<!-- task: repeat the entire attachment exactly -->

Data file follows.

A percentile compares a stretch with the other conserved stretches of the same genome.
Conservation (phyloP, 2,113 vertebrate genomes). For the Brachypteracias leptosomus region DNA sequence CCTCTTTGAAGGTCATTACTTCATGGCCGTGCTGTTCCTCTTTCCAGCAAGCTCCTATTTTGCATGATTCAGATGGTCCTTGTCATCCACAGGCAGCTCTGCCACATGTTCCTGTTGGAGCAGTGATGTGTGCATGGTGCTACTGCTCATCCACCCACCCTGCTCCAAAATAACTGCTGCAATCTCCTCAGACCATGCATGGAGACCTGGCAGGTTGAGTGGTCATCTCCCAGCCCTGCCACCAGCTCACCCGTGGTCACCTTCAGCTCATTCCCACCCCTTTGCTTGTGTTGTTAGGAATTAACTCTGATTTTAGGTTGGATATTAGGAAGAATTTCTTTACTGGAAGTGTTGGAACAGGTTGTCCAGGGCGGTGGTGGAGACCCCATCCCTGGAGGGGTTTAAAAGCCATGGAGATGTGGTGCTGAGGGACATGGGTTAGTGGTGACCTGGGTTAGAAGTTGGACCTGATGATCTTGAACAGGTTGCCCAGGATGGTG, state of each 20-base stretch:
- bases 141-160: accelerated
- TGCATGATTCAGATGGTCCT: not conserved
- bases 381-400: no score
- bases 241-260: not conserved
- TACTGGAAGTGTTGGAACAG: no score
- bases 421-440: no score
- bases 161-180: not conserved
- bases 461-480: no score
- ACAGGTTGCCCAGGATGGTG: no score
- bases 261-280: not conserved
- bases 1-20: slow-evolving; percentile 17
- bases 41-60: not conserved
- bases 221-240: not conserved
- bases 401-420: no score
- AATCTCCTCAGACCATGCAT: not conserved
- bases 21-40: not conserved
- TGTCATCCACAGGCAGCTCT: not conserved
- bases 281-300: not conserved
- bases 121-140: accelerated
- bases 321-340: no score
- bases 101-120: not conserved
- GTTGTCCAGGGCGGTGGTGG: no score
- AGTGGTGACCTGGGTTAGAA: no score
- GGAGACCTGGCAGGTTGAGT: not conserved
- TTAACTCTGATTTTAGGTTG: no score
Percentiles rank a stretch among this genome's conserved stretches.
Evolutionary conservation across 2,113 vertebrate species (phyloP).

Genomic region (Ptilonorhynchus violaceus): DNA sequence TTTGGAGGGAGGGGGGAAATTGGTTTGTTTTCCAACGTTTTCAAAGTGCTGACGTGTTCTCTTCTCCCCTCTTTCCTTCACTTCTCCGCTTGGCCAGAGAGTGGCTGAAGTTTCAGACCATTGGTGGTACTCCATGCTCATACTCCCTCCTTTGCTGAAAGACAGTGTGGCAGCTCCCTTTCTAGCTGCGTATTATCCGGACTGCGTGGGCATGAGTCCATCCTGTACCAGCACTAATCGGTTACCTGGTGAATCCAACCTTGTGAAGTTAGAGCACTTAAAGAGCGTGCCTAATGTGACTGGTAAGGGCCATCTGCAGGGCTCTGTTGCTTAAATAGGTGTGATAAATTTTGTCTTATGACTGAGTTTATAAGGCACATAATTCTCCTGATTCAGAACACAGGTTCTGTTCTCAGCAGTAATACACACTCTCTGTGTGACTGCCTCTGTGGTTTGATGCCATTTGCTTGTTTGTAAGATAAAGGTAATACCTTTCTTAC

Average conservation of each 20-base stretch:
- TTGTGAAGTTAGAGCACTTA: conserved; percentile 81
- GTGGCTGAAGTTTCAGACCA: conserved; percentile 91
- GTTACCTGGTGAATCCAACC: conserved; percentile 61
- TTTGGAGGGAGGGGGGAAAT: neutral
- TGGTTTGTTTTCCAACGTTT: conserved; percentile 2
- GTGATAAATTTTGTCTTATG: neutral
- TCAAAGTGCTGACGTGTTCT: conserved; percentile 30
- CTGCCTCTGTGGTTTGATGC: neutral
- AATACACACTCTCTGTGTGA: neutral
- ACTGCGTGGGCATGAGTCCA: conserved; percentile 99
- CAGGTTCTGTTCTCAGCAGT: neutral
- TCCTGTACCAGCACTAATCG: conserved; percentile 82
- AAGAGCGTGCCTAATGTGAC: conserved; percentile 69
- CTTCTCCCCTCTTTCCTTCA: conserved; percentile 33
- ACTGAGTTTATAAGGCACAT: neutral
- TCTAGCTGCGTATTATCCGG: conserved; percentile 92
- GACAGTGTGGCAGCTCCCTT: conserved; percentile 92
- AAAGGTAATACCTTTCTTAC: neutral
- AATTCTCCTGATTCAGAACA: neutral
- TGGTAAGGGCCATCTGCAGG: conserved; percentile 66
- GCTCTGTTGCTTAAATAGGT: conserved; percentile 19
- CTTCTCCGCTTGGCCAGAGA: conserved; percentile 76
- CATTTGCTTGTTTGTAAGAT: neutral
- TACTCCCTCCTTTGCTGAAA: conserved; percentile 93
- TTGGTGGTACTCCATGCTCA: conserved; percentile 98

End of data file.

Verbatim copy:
A percentile compares a stretch with the other conserved stretches of the same genome.
Conservation (phyloP, 2,113 vertebrate genomes). For the Brachypteracias leptosomus region DNA sequence CCTCTTTGAAGGTCATTACTTCATGGCCGTGCTGTTCCTCTTTCCAGCAAGCTCCTATTTTGCATGATTCAGATGGTCCTTGTCATCCACAGGCAGCTCTGCCACATGTTCCTGTTGGAGCAGTGATGTGTGCATGGTGCTACTGCTCATCCACCCACCCTGCTCCAAAATAACTGCTGCAATCTCCTCAGACCATGCATGGAGACCTGGCAGGTTGAGTGGTCATCTCCCAGCCCTGCCACCAGCTCACCCGTGGTCACCTTCAGCTCATTCCCACCCCTTTGCTTGTGTTGTTAGGAATTAACTCTGATTTTAGGTTGGATATTAGGAAGAATTTCTTTACTGGAAGTGTTGGAACAGGTTGTCCAGGGCGGTGGTGGAGACCCCATCCCTGGAGGGGTTTAAAAGCCATGGAGATGTGGTGCTGAGGGACATGGGTTAGTGGTGACCTGGGTTAGAAGTTGGACCTGATGATCTTGAACAGGTTGCCCAGGATGGTG, state of each 20-base stretch:
- bases 141-160: accelerated
- TGCATGATTCAGATGGTCCT: not conserved
- bases 381-400: no score
- bases 241-260: not conserved
- TACTGGAAGTGTTGGAACAG: no score
- bases 421-440: no score
- bases 161-180: not conserved
- bases 461-480: no score
- ACAGGTTGCCCAGGATGGTG: no score
- bases 261-280: not conserved
- bases 1-20: slow-evolving; percentile 17
- bases 41-60: not conserved
- bases 221-240: not conserved
- bases 401-420: no score
- AATCTCCTCAGACCATGCAT: not conserved
- bases 21-40: not conserved
- TGTCATCCACAGGCAGCTCT: not conserved
- bases 281-300: not conserved
- bases 121-140: accelerated
- bases 321-340: no score
- bases 101-120: not conserved
- GTTGTCCAGGGCGGTGGTGG: no score
- AGTGGTGACCTGGGTTAGAA: no score
- GGAGACCTGGCAGGTTGAGT: not conserved
- TTAACTCTGATTTTAGGTTG: no score
Percentiles rank a stretch among this genome's conserved stretches.
Evolutionary conservation across 2,113 vertebrate species (phyloP).

Genomic region (Ptilonorhynchus violaceus): DNA sequence TTTGGAGGGAGGGGGGAAATTGGTTTGTTTTCCAACGTTTTCAAAGTGCTGACGTGTTCTCTTCTCCCCTCTTTCCTTCACTTCTCCGCTTGGCCAGAGAGTGGCTGAAGTTTCAGACCATTGGTGGTACTCCATGCTCATACTCCCTCCTTTGCTGAAAGACAGTGTGGCAGCTCCCTTTCTAGCTGCGTATTATCCGGACTGCGTGGGCATGAGTCCATCCTGTACCAGCACTAATCGGTTACCTGGTGAATCCAACCTTGTGAAGTTAGAGCACTTAAAGAGCGTGCCTAATGTGACTGGTAAGGGCCATCTGCAGGGCTCTGTTGCTTAAATAGGTGTGATAAATTTTGTCTTATGACTGAGTTTATAAGGCACATAATTCTCCTGATTCAGAACACAGGTTCTGTTCTCAGCAGTAATACACACTCTCTGTGTGACTGCCTCTGTGGTTTGATGCCATTTGCTTGTTTGTAAGATAAAGGTAATACCTTTCTTAC

Average conservation of each 20-base stretch:
- TTGTGAAGTTAGAGCACTTA: conserved; percentile 81
- GTGGCTGAAGTTTCAGACCA: conserved; percentile 91
- GTTACCTGGTGAATCCAACC: conserved; percentile 61
- TTTGGAGGGAGGGGGGAAAT: neutral
- TGGTTTGTTTTCCAACGTTT: conserved; percentile 2
- GTGATAAATTTTGTCTTATG: neutral
- TCAAAGTGCTGACGTGTTCT: conserved; percentile 30
- CTGCCTCTGTGGTTTGATGC: neutral
- AATACACACTCTCTGTGTGA: neutral
- ACTGCGTGGGCATGAGTCCA: conserved; percentile 99
- CAGGTTCTGTTCTCAGCAGT: neutral
- TCCTGTACCAGCACTAATCG: conserved; percentile 82
- AAGAGCGTGCCTAATGTGAC: conserved; percentile 69
- CTTCTCCCCTCTTTCCTTCA: conserved; percentile 33
- ACTGAGTTTATAAGGCACAT: neutral
- TCTAGCTGCGTATTATCCGG: conserved; percentile 92
- GACAGTGTGGCAGCTCCCTT: conserved; percentile 92
- AAAGGTAATACCTTTCTTAC: neutral
- AATTCTCCTGATTCAGAACA: neutral
- TGGTAAGGGCCATCTGCAGG: conserved; percentile 66
- GCTCTGTTGCTTAAATAGGT: conserved; percentile 19
- CTTCTCCGCTTGGCCAGAGA: conserved; percentile 76
- CATTTGCTTGTTTGTAAGAT: neutral
- TACTCCCTCCTTTGCTGAAA: conserved; percentile 93
- TTGGTGGTACTCCATGCTCA: conserved; percentile 98